The new year came and we lived our lives. Before I knew it, it was December 17, 2002. I asked Evan what he wanted to do the next day to celebrate his sister’s first birthday. He wanted to know if there was any birthday cake in Heaven. I told him that if Heaven is at all the way I picture it, there certainly would be! We released a balloon as a present to her, and bought cupcakes for the occasion and put one candle in each. He also thought we should celebrate at Chuck E. Cheese that night. So we did.

As time has passed, we have found that elusive “new normal” that we always heard would someday come. Christmas will never be the same as it was. Nothing will. We will hang stockings, trim the tree, visit Santa – and one week before Christmas, we will celebrate Kaylee’s birthday. .

By Lori Miller

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You were our hopes and dreams.
With you, we’d have the perfect family.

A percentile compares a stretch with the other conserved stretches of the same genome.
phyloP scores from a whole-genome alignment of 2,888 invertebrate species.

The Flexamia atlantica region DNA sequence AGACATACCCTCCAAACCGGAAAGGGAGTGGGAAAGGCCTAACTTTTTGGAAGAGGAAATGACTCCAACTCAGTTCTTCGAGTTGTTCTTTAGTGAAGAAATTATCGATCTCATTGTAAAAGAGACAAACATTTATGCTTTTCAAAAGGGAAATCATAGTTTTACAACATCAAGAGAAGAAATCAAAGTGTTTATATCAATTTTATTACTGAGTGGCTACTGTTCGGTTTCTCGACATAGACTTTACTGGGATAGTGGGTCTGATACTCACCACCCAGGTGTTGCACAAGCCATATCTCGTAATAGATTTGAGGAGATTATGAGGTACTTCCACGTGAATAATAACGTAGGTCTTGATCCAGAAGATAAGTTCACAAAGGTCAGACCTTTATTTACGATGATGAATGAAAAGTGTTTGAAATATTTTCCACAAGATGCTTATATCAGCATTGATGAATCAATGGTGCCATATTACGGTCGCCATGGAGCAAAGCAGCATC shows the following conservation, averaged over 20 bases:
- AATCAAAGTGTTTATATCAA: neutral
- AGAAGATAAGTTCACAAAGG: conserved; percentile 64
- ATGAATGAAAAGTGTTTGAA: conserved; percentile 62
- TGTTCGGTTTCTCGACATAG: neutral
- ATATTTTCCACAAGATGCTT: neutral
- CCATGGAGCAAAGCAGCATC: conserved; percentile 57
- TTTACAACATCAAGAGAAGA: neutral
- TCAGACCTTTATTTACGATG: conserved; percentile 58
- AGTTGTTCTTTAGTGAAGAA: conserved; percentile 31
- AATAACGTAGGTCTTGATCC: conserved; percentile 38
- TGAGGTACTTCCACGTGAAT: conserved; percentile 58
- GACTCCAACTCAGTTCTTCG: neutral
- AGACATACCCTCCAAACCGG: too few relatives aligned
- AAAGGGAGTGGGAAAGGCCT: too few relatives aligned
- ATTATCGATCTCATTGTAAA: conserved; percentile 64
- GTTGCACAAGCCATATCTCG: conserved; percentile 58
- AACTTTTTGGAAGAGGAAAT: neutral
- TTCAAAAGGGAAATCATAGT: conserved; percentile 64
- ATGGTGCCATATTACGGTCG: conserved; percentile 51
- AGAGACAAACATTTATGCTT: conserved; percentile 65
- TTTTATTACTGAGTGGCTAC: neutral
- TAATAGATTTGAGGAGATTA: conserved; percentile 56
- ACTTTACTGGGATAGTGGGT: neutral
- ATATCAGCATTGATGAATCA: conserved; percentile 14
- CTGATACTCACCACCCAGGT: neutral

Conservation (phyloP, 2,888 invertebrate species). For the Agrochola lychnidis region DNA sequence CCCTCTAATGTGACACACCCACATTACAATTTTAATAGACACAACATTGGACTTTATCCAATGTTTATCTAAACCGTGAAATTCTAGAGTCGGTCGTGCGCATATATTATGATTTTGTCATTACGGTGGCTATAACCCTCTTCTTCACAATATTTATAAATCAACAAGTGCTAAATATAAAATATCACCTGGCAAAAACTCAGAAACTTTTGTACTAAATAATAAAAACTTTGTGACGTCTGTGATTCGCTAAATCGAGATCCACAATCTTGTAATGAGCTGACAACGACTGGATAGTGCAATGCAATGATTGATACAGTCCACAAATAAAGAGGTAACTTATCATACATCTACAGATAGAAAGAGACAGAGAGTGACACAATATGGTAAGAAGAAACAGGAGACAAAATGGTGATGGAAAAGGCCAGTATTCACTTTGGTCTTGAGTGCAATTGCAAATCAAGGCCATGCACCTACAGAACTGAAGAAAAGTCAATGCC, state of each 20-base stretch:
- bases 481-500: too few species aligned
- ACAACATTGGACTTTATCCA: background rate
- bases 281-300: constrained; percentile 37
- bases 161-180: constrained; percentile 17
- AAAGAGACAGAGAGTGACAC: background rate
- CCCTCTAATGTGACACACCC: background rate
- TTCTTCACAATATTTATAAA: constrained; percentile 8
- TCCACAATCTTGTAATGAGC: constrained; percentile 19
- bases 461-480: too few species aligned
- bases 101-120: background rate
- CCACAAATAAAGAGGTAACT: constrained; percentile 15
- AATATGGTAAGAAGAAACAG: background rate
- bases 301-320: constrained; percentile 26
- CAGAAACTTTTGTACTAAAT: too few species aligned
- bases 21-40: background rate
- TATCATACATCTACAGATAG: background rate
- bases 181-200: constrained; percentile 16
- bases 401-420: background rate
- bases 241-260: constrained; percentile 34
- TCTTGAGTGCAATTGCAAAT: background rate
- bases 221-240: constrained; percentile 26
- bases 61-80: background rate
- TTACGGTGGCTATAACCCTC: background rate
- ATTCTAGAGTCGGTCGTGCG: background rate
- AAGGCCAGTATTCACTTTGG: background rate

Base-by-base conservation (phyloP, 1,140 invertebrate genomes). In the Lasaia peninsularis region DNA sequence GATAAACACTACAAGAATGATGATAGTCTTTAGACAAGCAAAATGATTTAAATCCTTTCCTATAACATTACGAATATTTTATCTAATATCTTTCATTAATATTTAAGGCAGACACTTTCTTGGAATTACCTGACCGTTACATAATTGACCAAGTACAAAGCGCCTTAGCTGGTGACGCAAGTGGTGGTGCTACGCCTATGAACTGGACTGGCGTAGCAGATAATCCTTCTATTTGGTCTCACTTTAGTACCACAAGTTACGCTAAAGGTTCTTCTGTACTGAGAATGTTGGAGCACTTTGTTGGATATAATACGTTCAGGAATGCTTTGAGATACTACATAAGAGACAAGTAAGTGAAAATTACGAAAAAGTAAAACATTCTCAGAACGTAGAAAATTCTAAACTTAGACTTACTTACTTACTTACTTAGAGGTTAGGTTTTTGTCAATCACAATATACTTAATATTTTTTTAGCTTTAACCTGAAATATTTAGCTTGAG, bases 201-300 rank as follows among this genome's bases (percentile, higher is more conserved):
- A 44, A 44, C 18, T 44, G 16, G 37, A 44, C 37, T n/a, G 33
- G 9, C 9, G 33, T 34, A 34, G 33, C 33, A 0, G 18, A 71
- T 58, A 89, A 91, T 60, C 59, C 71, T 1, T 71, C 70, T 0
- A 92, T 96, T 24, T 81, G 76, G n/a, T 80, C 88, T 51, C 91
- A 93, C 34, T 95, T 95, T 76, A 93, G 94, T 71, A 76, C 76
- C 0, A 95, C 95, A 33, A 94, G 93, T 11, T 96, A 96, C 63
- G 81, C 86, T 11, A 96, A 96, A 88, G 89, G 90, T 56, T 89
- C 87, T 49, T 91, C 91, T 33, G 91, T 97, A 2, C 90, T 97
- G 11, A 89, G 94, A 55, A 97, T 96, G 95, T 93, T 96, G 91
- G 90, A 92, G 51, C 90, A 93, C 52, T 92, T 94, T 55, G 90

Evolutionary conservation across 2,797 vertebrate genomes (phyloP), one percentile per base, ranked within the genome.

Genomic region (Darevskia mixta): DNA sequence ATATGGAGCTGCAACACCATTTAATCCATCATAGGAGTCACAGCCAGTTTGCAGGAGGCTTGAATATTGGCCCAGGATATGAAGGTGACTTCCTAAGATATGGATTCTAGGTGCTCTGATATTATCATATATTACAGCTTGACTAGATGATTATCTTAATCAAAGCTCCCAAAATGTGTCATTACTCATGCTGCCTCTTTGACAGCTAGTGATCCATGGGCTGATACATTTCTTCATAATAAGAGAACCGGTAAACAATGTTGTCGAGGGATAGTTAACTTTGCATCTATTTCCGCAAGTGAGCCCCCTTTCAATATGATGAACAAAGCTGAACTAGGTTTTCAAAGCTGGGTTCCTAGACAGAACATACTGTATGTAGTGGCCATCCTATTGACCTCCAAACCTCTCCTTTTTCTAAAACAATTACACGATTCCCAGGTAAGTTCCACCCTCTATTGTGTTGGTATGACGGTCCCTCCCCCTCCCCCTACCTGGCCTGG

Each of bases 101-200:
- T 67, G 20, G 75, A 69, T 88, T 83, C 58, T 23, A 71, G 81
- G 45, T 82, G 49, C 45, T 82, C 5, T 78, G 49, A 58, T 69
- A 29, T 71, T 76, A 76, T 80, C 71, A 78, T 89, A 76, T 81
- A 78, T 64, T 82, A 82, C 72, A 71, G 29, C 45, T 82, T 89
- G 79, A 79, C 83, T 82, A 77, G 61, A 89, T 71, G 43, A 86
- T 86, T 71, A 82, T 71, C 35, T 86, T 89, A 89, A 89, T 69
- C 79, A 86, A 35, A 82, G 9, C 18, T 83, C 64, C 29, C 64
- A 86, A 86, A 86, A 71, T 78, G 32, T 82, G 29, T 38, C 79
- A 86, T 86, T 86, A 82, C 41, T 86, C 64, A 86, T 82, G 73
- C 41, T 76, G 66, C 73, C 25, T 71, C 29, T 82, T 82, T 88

You were perfect, up until the moment of your birth.
And then came the event that forever changed you life and ours.
We felt that your spirit left you then, leaving behind the vestige of a biomechanically functioning body.

The doctors told us of miracle babies that survive this type of insult.
We had our hope that you would be one of those miracle babies.
We picked you up and held you, along with your IV’s, your breathing tube,
and you monitor probes, and we told you that we loved you.

Then you got better, and we were overjoyed.
But the next day, you took a trun for the worse.
We rode the ups and down of the roller coaster of your health, and we got numb and scared.
We didn’t know how to feel, whether to love you, or to distance ourselves from you.

We visited you every day; we visited you every week.
We heard you moan when you weren’t feeling too good.
We admired you fair face and beautiful eyelashes when you were comfortable.

You showed us the value of life and the dignity of death.
That every moment of shared happiness is precious.
Your death brings us peace, and your spirit brings us newfound fervor for life.

Now that you are free from your body, you can frolic with the angels.
God will nourish your soul and bring you joy.

Rest in peace, my sweet child.
You’ll be with us in our hearts forever.

Rest in peace, my sweet child.
You’ll be with us in our hearts forever.

Your Father,
Ken Turkowski